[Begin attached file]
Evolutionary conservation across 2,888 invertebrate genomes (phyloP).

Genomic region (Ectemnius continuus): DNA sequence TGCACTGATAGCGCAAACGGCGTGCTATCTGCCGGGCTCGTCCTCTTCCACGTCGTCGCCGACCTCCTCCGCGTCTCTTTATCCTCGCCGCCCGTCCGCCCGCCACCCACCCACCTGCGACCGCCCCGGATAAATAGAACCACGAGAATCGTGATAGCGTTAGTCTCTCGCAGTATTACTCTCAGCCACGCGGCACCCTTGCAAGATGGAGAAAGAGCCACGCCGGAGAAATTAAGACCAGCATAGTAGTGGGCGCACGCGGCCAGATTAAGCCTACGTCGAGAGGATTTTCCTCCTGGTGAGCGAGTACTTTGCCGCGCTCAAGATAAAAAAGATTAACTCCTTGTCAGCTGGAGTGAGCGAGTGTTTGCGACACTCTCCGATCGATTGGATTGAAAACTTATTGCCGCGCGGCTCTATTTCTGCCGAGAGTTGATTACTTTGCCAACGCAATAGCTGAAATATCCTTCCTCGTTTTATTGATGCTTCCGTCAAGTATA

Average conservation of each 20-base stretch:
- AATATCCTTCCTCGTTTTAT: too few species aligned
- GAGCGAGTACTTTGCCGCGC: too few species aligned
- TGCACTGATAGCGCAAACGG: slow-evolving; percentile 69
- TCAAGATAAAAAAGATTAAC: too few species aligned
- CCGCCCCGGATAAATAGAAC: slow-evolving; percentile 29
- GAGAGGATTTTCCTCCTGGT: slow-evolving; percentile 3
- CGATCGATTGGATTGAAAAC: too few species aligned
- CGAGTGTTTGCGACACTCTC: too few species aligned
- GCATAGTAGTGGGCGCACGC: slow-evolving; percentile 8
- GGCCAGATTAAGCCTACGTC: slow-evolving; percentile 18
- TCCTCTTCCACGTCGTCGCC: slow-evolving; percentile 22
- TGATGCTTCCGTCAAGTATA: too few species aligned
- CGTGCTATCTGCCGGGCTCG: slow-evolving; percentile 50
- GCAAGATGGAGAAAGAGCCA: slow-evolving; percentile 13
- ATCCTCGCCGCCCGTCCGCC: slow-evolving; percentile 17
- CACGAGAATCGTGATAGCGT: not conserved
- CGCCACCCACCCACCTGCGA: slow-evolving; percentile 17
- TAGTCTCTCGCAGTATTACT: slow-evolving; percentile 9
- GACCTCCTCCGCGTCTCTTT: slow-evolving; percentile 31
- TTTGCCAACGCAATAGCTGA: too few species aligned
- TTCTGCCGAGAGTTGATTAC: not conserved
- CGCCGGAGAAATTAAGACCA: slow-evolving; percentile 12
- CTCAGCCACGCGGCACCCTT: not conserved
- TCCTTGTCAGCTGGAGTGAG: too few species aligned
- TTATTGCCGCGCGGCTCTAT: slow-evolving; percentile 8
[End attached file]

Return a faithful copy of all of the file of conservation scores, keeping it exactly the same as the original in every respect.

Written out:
Evolutionary conservation across 2,888 invertebrate genomes (phyloP).

Genomic region (Ectemnius continuus): DNA sequence TGCACTGATAGCGCAAACGGCGTGCTATCTGCCGGGCTCGTCCTCTTCCACGTCGTCGCCGACCTCCTCCGCGTCTCTTTATCCTCGCCGCCCGTCCGCCCGCCACCCACCCACCTGCGACCGCCCCGGATAAATAGAACCACGAGAATCGTGATAGCGTTAGTCTCTCGCAGTATTACTCTCAGCCACGCGGCACCCTTGCAAGATGGAGAAAGAGCCACGCCGGAGAAATTAAGACCAGCATAGTAGTGGGCGCACGCGGCCAGATTAAGCCTACGTCGAGAGGATTTTCCTCCTGGTGAGCGAGTACTTTGCCGCGCTCAAGATAAAAAAGATTAACTCCTTGTCAGCTGGAGTGAGCGAGTGTTTGCGACACTCTCCGATCGATTGGATTGAAAACTTATTGCCGCGCGGCTCTATTTCTGCCGAGAGTTGATTACTTTGCCAACGCAATAGCTGAAATATCCTTCCTCGTTTTATTGATGCTTCCGTCAAGTATA

Average conservation of each 20-base stretch:
- AATATCCTTCCTCGTTTTAT: too few species aligned
- GAGCGAGTACTTTGCCGCGC: too few species aligned
- TGCACTGATAGCGCAAACGG: slow-evolving; percentile 69
- TCAAGATAAAAAAGATTAAC: too few species aligned
- CCGCCCCGGATAAATAGAAC: slow-evolving; percentile 29
- GAGAGGATTTTCCTCCTGGT: slow-evolving; percentile 3
- CGATCGATTGGATTGAAAAC: too few species aligned
- CGAGTGTTTGCGACACTCTC: too few species aligned
- GCATAGTAGTGGGCGCACGC: slow-evolving; percentile 8
- GGCCAGATTAAGCCTACGTC: slow-evolving; percentile 18
- TCCTCTTCCACGTCGTCGCC: slow-evolving; percentile 22
- TGATGCTTCCGTCAAGTATA: too few species aligned
- CGTGCTATCTGCCGGGCTCG: slow-evolving; percentile 50
- GCAAGATGGAGAAAGAGCCA: slow-evolving; percentile 13
- ATCCTCGCCGCCCGTCCGCC: slow-evolving; percentile 17
- CACGAGAATCGTGATAGCGT: not conserved
- CGCCACCCACCCACCTGCGA: slow-evolving; percentile 17
- TAGTCTCTCGCAGTATTACT: slow-evolving; percentile 9
- GACCTCCTCCGCGTCTCTTT: slow-evolving; percentile 31
- TTTGCCAACGCAATAGCTGA: too few species aligned
- TTCTGCCGAGAGTTGATTAC: not conserved
- CGCCGGAGAAATTAAGACCA: slow-evolving; percentile 12
- CTCAGCCACGCGGCACCCTT: not conserved
- TCCTTGTCAGCTGGAGTGAG: too few species aligned
- TTATTGCCGCGCGGCTCTAT: slow-evolving; percentile 8